Waiuku Museum Society Wishes to Thank…….

Waiuku Museum Society wishes to gratefully acknowledge the funding grants we have received from the Auckland City Council via Franklin Local Body Grants.

  • Support for Administration and the Newsletter in 2015
  • Washing and cleaning of historic buildings in 2018
The Maioro School
  • Hydestor storage and specialised shelving for our store room in 2018
The shelving in situ
The shelving in situ on the other side of the store room
  • Refurbishment of the lighting in museum in 2019

The Jigsaw Puzzles Are Here

Waiuku Public Hall (1)We are live with the jigsaw puzzles.  The link is below.  Here you can find all our puzzles.


For all of those that are on facebook, a new link will be posted (I can’t say how often) to highlight a particular puzzle.



Hi All,

Waiuku Museum will be closed as of today due to the COVID-19 situation.  Since New Zealand will be at Alert Level 4 for at least four weeks, the museum will be closed for at least this amount of time.

We will re-open when it is safe to do so.

If you wish to contact us please do so on waiukumuseum@gmail.com, and we will endeavour to get back to you as soon as we can.


For information on the Alert Levels click the link below.


For information on how to stay safe click on the link below.


For New Zealand specific information click on the link below.



Please stay safe during this time and we look forward to seeing you when we re-open.

Newsletter – September 2019


For all those that have not seen our September 2019 newsletter, which has an aeronautical theme, the link to download it is below.

If you would like to receive the newsletter on time, you can join the Waiuku Museum.  The December 2019 Newsletter has now been released.  The link to the membership application form is also below.

Waiuku Museum Newsletter 19-09

Application Form



Photos to be Identified

Small Box 1 - Glass PlateRecently we have recently upload to archive.org (https://archive.org/details/waiuku_museum) some photos scanned from glass plate negatives that we have at the museum.  The people and places in these photos are not recorded anywhere.  This is one of the reasons we have uploaded them, so that if you recognise any people or places we would ask you kindly to let us know.  This will add to the information we have about Waiuku and its past residents.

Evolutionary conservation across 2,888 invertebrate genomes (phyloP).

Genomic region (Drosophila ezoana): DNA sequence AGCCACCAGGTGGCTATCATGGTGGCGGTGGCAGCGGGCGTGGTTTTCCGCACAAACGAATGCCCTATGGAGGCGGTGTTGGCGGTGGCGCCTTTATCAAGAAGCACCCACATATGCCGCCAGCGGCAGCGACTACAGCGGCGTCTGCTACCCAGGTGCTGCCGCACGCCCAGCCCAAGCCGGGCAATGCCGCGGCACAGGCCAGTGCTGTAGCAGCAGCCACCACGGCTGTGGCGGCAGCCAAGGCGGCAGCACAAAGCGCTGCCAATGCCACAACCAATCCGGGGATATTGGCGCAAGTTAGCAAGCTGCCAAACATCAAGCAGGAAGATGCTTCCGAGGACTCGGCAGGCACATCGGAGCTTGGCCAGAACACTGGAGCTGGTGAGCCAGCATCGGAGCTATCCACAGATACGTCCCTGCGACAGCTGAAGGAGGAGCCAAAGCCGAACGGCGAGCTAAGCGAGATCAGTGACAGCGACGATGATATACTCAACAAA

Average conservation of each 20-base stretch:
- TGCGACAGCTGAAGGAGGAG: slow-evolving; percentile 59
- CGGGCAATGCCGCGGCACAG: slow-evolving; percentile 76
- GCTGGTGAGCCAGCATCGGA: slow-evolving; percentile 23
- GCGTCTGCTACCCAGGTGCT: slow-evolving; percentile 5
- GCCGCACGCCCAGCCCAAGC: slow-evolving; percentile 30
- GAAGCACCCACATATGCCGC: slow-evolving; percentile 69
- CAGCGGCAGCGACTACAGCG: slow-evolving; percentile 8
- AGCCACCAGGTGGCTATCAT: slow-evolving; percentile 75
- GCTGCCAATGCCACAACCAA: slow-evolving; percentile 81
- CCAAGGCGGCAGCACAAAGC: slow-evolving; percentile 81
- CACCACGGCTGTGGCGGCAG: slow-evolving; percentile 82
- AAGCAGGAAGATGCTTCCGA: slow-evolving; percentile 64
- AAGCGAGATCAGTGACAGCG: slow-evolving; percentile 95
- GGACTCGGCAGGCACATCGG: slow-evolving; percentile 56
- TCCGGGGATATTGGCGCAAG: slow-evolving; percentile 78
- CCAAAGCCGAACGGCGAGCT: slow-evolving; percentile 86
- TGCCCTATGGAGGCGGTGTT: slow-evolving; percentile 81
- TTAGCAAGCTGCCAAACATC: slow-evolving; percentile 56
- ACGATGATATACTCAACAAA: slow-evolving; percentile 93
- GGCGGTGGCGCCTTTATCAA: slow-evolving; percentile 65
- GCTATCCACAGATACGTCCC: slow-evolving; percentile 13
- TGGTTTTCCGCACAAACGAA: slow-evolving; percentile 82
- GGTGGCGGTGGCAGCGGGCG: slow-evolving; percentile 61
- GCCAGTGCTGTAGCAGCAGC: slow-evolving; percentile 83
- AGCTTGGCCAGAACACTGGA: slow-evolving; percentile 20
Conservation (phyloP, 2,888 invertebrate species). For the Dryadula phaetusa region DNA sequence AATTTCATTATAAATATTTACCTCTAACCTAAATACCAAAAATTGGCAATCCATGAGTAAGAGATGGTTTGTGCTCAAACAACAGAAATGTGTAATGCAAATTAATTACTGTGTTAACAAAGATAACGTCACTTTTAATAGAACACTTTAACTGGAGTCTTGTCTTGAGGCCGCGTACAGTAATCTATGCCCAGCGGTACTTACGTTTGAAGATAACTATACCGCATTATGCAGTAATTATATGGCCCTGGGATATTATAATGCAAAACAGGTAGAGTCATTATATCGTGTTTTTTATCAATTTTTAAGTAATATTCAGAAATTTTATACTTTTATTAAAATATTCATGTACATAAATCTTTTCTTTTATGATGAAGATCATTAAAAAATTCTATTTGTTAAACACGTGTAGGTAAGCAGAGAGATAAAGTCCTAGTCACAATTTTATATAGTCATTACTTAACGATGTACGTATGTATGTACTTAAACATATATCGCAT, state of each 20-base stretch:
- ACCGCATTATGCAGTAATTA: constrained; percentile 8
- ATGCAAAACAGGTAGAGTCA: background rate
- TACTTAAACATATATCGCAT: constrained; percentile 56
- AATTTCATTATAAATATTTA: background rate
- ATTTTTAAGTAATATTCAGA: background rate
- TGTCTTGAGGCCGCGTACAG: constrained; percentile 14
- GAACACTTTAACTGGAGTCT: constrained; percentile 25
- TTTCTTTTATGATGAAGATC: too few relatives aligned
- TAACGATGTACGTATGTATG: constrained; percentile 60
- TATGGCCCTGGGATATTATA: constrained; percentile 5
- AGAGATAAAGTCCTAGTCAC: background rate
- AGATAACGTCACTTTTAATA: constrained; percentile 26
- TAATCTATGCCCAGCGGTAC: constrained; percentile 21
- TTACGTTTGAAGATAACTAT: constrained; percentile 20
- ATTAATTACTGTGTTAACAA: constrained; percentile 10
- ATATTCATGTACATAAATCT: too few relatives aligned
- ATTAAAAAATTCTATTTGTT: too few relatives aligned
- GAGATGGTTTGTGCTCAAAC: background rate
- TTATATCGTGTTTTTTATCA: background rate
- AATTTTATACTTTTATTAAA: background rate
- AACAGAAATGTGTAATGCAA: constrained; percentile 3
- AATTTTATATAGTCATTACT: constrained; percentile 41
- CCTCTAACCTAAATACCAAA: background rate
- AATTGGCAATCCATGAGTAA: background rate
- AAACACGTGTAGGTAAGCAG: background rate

Please take a look at the photos, you will need to scroll through them on the main screen.  Some of the photos have not scanned well, but hopefully we can still see the person or place.  The links to the photos are below:




2020 Calendars – Further Reduced

Front Cover

With the year ticking over at its usual pace.  The need for a calendar is reduced.  So why not look at 2020 calendar, not as a calendar, but as a recipe book containing thirteen vintage recipes, that have been tested in a modern home kitchen, that just happens to have a calendar in it as well.  The recipe book (2020 calendar) is $5.

If this sounds more like you, please contact us.

Digital Archive – Featured Item

Hay Rake Advertisment

Waiuku museum has selected items from the collection and archive available online at https://archive.org/details/waiuku-museum

Today’s featured item from this digital archive is an information leaflet by NZ Forest Products about New Zealand’s national anthem.  It can be found at the link below:


Take a look at the other items that are also available.

A Trip to Waiuku

Glass Plate Negative - From Magpies (54).jpg

In 1897 A.M.G. made a trip to Waiuku and then wrote about it in the New Zealand Herald.  Here is what was written about a trip to Waiuku.


By A. M. G.